Sexual and Gender-Based Misconduct: Policies and Support

The University of Michigan and its Law School take matters involving Sexual and Gender-Based Misconduct and Title IX Misconduct very seriously.

Read U-M’s Policy (pdf)

The University of Michigan Policy on Sexual and Gender-Based Misconduct (“Policy”) prohibits the following types of conduct (also referred to collectively as “Prohibited Conduct”):

  • Sexual Assault
  • Sexual Exploitation
  • Sexual Harassment
  • Gender-Based Harassment
  • Sex and/or Gender-Based Stalking
  • Intimate Partner Violence
  • Sex and Gender-Based Discrimination
  • Retaliation 
  • Violation of Supportive Measures

It also includes Title IX Misconduct (as defined by and within the scope of Title IX):

  • Quid Pro Quo Sexual Harassment
  • Severe, Pervasive and Objectively Offensive Sexual Harassment
  • Sexual Assault
  • Sex-Based Intimate Partner Violence and Stalking

If you believe that you have experienced some form of prohibited conduct, or if you have information regarding such misconduct, three important mechanisms are available to you.

U-M Police

First, we encourage you to contact the University of Michigan Police Department (also known as UMPD or the University of Michigan Division of Public Safety and Security (DPSS)) at 734.763.1131 or via email.

Contact UMPD

About UMPD

Michigan Law

Second, we hope that you will feel comfortable sharing the information with someone at the Law School. Office of Student Life staff members are available to provide you with additional information about your options and can help you tap into the many support services that are available on campus. (734.764.0516, [email protected])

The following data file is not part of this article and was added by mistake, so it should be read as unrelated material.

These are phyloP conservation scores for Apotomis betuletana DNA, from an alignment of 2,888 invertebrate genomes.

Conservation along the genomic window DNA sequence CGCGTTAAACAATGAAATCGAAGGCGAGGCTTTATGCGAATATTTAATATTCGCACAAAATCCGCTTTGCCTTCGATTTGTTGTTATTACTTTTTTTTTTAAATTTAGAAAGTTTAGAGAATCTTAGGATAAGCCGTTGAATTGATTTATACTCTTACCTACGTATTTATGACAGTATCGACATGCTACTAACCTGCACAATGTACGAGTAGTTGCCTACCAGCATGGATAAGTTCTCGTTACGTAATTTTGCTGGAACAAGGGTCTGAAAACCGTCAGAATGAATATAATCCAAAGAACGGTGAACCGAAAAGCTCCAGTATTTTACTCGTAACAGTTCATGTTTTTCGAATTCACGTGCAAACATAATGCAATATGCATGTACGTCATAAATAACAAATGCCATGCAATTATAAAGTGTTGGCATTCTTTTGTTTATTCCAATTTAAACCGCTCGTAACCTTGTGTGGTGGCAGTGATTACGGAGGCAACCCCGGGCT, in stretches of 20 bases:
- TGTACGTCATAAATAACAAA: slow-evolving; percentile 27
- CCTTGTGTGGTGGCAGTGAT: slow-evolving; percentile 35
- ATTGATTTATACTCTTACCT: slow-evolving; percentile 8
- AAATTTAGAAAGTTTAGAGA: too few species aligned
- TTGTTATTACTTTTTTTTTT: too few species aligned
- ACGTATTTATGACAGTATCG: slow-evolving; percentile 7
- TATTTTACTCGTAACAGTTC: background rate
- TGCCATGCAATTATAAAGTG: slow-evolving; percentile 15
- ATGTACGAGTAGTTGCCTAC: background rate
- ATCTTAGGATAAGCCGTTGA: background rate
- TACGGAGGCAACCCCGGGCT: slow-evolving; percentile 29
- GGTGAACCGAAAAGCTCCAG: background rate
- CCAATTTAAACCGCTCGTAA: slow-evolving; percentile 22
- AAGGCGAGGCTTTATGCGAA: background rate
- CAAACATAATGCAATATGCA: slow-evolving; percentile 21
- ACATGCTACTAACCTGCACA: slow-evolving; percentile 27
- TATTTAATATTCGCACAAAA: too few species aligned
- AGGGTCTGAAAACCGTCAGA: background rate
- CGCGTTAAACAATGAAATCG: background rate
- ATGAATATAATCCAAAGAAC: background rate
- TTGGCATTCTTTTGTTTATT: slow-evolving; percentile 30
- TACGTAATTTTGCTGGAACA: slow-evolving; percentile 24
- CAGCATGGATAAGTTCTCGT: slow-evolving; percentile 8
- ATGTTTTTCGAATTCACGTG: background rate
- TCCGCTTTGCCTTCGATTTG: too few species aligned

The Office of Student Life recognizes that cases involving sexual or gender-based misconduct are deeply personal and private. At the same time, Office of Student Life staff members are required under federal law and University policy to report to the University’s Equity, Civil Rights, and Title IX Office (ECRT) any information about an incident involving sexual misconduct. The ECRT will then look into this matter. Although we encourage you to speak with ECRT, you are not required to do so. The decision is entirely up to you.

Other U-M Resources

Third, if you want your information to remain confidential, you may obtain help without going through the Law School administration.

Three offices on campus provide counseling but will not report information to ECRT or the police without your express permission or as required by law.

The University’s Sexual Assault Prevention and Awareness Center (SAPAC), which is staffed with advocates who provide educational and support services related to sexual assault, sexual exploitation, sexual harassment, gender-based harassment, sex and/or gender-based stalking, and intimate partner violence.

The University’s Counseling and Psychological Services office (CAPS), which is staffed by psychologists and social workers, and offers a variety of services aimed at helping students resolve personal difficulties and acquire the skills and attitudes that they need to take full advantage of their experiences at the University. A CAPS counselor, Dr. Reena Sheth, is located in the Law School and provides services exclusively to members of the Law School community. She may be reached at [email protected]

The University’s Office of the Ombuds, where student questions, complaints, and concerns about the University can be discussed confidentially. The office offers informal dispute resolution services, provides resources and referrals, and helps students consider options available to them.

Whether or not you decide to report an instance of sexual or gender-based misconduct or participate in an investigation, we encourage you to get support. Trying to manage these situations on your own can be difficult.

If you have any questions or would like more information about these options, please contact any of the people or offices mentioned above.